Misdirected (letter)by Raymond WatsonNews Weekly
, March 23, 2002
I find it difficult to understand the point of Bob Browning's regular diatribes against the USA, particularly at a time when anti-Americanism is being utilised by terrorists and their leftist apologists around the world to justify the likes of the September 11 outrages.
On matters of international trade, globalisation and threats to our national sovereignty, we will of course have differences with the US, but we ought to take care with whom we ally ourselves in this, lest we end up in the ranks of S-11 or become unwitting supporters of Osama bin Laden.
It's a bit far-fetched, isn't it, to link the electoral victories of George Bush and John Howard with the "right-wing populism" Mr Browning believes is sweeping the world? ("Terrorism, refugees and the populist resurgence" NW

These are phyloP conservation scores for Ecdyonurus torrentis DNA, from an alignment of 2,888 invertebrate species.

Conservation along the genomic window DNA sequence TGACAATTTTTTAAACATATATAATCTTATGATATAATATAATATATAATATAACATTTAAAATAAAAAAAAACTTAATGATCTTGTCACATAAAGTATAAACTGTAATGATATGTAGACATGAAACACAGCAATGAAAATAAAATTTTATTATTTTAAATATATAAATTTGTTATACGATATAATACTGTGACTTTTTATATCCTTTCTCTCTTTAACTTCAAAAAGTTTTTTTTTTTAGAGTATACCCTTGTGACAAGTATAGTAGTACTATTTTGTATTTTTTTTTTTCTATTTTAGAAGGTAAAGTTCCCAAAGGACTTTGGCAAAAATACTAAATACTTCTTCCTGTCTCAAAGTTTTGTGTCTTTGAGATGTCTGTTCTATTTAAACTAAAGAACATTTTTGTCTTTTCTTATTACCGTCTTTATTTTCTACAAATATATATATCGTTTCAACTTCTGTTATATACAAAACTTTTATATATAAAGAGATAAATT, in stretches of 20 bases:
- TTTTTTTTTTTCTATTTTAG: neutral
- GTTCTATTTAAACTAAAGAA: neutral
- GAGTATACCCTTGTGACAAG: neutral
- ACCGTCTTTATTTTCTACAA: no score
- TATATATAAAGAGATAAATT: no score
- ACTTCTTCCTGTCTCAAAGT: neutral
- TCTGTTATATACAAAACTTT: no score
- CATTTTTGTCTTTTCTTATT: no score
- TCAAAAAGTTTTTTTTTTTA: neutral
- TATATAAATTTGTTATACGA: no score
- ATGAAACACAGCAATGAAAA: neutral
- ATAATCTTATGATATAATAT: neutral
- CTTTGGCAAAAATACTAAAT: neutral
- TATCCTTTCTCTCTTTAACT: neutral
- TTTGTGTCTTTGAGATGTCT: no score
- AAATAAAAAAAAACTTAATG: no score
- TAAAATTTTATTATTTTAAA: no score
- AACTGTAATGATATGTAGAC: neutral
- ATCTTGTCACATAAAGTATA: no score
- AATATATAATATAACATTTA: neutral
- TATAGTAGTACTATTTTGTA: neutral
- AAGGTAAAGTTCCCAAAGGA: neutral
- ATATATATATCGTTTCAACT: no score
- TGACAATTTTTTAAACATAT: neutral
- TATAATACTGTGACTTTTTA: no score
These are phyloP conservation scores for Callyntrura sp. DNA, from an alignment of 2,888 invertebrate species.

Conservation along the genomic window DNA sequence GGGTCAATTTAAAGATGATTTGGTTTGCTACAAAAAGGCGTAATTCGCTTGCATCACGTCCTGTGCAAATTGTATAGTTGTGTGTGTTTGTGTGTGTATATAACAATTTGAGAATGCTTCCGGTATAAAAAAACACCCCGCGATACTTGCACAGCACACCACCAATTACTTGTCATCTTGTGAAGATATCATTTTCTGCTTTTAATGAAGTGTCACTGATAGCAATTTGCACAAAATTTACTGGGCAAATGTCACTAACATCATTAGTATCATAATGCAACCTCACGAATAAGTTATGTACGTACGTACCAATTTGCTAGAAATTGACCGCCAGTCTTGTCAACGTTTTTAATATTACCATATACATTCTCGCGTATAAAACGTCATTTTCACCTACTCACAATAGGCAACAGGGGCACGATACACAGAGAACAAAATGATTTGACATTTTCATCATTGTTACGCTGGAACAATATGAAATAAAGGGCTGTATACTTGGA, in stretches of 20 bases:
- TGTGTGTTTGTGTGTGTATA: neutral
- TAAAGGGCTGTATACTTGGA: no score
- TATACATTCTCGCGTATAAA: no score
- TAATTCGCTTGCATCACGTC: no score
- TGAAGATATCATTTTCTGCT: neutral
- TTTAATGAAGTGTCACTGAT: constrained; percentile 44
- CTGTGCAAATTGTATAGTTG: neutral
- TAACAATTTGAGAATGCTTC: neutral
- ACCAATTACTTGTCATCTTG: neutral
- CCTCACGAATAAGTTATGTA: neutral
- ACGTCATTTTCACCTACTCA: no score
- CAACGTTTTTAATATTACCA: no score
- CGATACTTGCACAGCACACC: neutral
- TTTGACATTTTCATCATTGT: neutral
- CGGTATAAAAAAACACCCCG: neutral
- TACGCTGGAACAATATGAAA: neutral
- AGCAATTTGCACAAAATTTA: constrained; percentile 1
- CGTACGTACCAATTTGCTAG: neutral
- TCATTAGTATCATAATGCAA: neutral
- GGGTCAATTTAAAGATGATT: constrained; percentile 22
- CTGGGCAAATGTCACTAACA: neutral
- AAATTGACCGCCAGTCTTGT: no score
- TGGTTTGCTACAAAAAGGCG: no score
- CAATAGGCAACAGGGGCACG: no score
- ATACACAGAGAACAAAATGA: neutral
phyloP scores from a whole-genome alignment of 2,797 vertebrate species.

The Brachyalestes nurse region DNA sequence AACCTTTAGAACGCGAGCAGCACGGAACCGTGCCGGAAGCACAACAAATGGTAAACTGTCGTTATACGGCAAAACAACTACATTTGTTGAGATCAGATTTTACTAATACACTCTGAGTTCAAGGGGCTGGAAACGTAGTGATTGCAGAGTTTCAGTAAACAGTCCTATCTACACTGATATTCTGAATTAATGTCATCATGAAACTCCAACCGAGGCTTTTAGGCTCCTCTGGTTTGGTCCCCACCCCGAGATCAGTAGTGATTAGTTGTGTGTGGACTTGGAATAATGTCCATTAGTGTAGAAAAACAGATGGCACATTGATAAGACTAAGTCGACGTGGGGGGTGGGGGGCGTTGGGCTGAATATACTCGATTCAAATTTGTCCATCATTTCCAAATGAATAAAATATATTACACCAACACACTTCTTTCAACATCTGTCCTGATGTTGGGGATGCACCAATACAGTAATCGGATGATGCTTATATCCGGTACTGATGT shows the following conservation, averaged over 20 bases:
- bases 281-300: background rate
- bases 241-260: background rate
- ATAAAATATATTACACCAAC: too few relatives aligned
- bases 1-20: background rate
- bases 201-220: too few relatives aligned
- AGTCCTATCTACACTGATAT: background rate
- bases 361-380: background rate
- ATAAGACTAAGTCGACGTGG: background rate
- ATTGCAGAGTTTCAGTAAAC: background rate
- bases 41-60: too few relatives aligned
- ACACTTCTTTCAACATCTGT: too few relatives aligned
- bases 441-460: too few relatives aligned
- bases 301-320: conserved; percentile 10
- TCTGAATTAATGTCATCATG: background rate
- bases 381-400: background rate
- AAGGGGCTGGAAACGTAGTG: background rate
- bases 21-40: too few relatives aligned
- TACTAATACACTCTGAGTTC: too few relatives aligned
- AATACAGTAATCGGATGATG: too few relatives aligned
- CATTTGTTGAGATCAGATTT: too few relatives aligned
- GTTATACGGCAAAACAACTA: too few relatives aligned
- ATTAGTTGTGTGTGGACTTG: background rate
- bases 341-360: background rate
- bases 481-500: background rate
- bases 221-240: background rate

, February 9).
And talking of matters of sovereignty, it's pretty tasteless to demean John Howard's stance on the illegal immigrant issue as "an electoral tactic" designed to "draw votes from Pauline Hanson's One Nation Party", rather than a principled decision in defence of Australia's sovereignty, taken in a stressful and highly emotionally-charged atmosphere.
Labelling it as a "tactic" suggested that Howard instigated the whole scenario. I can read this sort of stuff in Green Left Weekly
or International Socialist.
While I can still read sentiments such as "The action of the US to hunt down and destroy the Taliban regime and hunt down its leaders, particularly Mullah Omar and al-Qaeda leader Osama bin Laden, are amply vindicated", in leading articles like Peter Westmore's "Al-Qaeda network must be destroyed" (NW
, January 26) all is not lost.
For Browning, this important victory against terrorism is a worrying example of American "hubris". For me, it is a decisive blow against an enemy of not only the USA, but the entire "infidel" West.Raymond Watson,
North Melbourne, Vic